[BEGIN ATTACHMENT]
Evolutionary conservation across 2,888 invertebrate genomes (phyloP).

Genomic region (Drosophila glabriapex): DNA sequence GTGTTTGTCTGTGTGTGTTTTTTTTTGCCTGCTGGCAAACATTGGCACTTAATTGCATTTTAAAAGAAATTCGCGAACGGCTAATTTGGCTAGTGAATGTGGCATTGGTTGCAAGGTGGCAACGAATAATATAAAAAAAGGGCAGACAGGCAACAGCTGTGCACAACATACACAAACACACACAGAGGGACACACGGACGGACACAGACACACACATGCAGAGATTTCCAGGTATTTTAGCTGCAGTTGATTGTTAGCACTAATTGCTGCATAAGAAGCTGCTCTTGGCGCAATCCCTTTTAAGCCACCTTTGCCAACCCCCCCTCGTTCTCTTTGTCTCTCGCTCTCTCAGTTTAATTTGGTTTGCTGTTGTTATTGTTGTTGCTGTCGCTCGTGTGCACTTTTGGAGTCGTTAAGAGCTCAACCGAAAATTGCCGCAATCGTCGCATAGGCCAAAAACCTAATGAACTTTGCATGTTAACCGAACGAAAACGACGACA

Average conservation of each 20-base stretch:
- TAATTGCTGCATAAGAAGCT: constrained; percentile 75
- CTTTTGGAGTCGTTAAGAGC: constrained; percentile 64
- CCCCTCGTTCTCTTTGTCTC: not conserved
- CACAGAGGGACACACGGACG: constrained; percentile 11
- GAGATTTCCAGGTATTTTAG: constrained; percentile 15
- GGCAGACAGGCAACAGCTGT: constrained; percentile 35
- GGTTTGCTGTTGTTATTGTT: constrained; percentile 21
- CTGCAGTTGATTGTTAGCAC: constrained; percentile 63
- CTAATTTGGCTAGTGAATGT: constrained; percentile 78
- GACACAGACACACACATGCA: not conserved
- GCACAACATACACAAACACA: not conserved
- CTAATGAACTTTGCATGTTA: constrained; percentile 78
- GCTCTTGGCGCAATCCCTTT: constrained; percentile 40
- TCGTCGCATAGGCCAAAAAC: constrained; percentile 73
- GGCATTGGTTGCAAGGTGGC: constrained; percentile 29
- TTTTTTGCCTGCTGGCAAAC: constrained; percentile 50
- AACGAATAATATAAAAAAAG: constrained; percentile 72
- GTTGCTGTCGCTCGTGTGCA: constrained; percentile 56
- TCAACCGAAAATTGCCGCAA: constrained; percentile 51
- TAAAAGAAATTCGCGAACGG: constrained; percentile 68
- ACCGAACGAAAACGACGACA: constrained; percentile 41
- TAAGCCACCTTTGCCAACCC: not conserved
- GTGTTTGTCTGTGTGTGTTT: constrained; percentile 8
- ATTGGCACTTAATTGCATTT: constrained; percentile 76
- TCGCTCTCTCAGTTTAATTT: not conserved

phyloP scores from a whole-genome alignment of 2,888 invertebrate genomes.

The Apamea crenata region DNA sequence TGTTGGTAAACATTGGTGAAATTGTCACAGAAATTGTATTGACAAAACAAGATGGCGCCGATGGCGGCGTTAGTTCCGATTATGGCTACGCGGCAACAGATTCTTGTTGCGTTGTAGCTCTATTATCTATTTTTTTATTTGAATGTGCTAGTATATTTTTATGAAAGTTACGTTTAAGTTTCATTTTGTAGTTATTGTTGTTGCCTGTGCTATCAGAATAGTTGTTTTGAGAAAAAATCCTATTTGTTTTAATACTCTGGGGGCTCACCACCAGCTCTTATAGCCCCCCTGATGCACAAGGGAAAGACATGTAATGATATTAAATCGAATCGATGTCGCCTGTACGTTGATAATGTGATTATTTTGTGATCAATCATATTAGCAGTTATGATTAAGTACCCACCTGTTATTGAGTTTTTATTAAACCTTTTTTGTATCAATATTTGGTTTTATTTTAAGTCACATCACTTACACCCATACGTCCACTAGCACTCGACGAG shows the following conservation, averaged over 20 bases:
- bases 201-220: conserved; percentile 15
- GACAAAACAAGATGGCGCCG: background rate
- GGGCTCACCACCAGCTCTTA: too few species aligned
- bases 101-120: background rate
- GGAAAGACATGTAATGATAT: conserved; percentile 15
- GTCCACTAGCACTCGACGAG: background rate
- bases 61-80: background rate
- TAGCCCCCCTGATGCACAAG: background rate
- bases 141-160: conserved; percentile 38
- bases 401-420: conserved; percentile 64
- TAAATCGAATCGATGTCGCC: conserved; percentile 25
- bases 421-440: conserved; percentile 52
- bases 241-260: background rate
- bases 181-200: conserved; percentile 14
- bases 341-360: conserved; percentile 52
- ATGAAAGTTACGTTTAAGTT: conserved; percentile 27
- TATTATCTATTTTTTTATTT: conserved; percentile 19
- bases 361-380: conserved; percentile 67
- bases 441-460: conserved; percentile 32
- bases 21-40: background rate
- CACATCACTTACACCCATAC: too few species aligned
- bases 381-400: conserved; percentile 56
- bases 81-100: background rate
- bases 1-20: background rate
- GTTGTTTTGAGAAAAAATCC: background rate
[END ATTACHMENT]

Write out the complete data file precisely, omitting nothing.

Evolutionary conservation across 2,888 invertebrate genomes (phyloP).

Genomic region (Drosophila glabriapex): DNA sequence GTGTTTGTCTGTGTGTGTTTTTTTTTGCCTGCTGGCAAACATTGGCACTTAATTGCATTTTAAAAGAAATTCGCGAACGGCTAATTTGGCTAGTGAATGTGGCATTGGTTGCAAGGTGGCAACGAATAATATAAAAAAAGGGCAGACAGGCAACAGCTGTGCACAACATACACAAACACACACAGAGGGACACACGGACGGACACAGACACACACATGCAGAGATTTCCAGGTATTTTAGCTGCAGTTGATTGTTAGCACTAATTGCTGCATAAGAAGCTGCTCTTGGCGCAATCCCTTTTAAGCCACCTTTGCCAACCCCCCCTCGTTCTCTTTGTCTCTCGCTCTCTCAGTTTAATTTGGTTTGCTGTTGTTATTGTTGTTGCTGTCGCTCGTGTGCACTTTTGGAGTCGTTAAGAGCTCAACCGAAAATTGCCGCAATCGTCGCATAGGCCAAAAACCTAATGAACTTTGCATGTTAACCGAACGAAAACGACGACA

Average conservation of each 20-base stretch:
- TAATTGCTGCATAAGAAGCT: constrained; percentile 75
- CTTTTGGAGTCGTTAAGAGC: constrained; percentile 64
- CCCCTCGTTCTCTTTGTCTC: not conserved
- CACAGAGGGACACACGGACG: constrained; percentile 11
- GAGATTTCCAGGTATTTTAG: constrained; percentile 15
- GGCAGACAGGCAACAGCTGT: constrained; percentile 35
- GGTTTGCTGTTGTTATTGTT: constrained; percentile 21
- CTGCAGTTGATTGTTAGCAC: constrained; percentile 63
- CTAATTTGGCTAGTGAATGT: constrained; percentile 78
- GACACAGACACACACATGCA: not conserved
- GCACAACATACACAAACACA: not conserved
- CTAATGAACTTTGCATGTTA: constrained; percentile 78
- GCTCTTGGCGCAATCCCTTT: constrained; percentile 40
- TCGTCGCATAGGCCAAAAAC: constrained; percentile 73
- GGCATTGGTTGCAAGGTGGC: constrained; percentile 29
- TTTTTTGCCTGCTGGCAAAC: constrained; percentile 50
- AACGAATAATATAAAAAAAG: constrained; percentile 72
- GTTGCTGTCGCTCGTGTGCA: constrained; percentile 56
- TCAACCGAAAATTGCCGCAA: constrained; percentile 51
- TAAAAGAAATTCGCGAACGG: constrained; percentile 68
- ACCGAACGAAAACGACGACA: constrained; percentile 41
- TAAGCCACCTTTGCCAACCC: not conserved
- GTGTTTGTCTGTGTGTGTTT: constrained; percentile 8
- ATTGGCACTTAATTGCATTT: constrained; percentile 76
- TCGCTCTCTCAGTTTAATTT: not conserved

phyloP scores from a whole-genome alignment of 2,888 invertebrate genomes.

The Apamea crenata region DNA sequence TGTTGGTAAACATTGGTGAAATTGTCACAGAAATTGTATTGACAAAACAAGATGGCGCCGATGGCGGCGTTAGTTCCGATTATGGCTACGCGGCAACAGATTCTTGTTGCGTTGTAGCTCTATTATCTATTTTTTTATTTGAATGTGCTAGTATATTTTTATGAAAGTTACGTTTAAGTTTCATTTTGTAGTTATTGTTGTTGCCTGTGCTATCAGAATAGTTGTTTTGAGAAAAAATCCTATTTGTTTTAATACTCTGGGGGCTCACCACCAGCTCTTATAGCCCCCCTGATGCACAAGGGAAAGACATGTAATGATATTAAATCGAATCGATGTCGCCTGTACGTTGATAATGTGATTATTTTGTGATCAATCATATTAGCAGTTATGATTAAGTACCCACCTGTTATTGAGTTTTTATTAAACCTTTTTTGTATCAATATTTGGTTTTATTTTAAGTCACATCACTTACACCCATACGTCCACTAGCACTCGACGAG shows the following conservation, averaged over 20 bases:
- bases 201-220: conserved; percentile 15
- GACAAAACAAGATGGCGCCG: background rate
- GGGCTCACCACCAGCTCTTA: too few species aligned
- bases 101-120: background rate
- GGAAAGACATGTAATGATAT: conserved; percentile 15
- GTCCACTAGCACTCGACGAG: background rate
- bases 61-80: background rate
- TAGCCCCCCTGATGCACAAG: background rate
- bases 141-160: conserved; percentile 38
- bases 401-420: conserved; percentile 64
- TAAATCGAATCGATGTCGCC: conserved; percentile 25
- bases 421-440: conserved; percentile 52
- bases 241-260: background rate
- bases 181-200: conserved; percentile 14
- bases 341-360: conserved; percentile 52
- ATGAAAGTTACGTTTAAGTT: conserved; percentile 27
- TATTATCTATTTTTTTATTT: conserved; percentile 19
- bases 361-380: conserved; percentile 67
- bases 441-460: conserved; percentile 32
- bases 21-40: background rate
- CACATCACTTACACCCATAC: too few species aligned
- bases 381-400: conserved; percentile 56
- bases 81-100: background rate
- bases 1-20: background rate
- GTTGTTTTGAGAAAAAATCC: background rate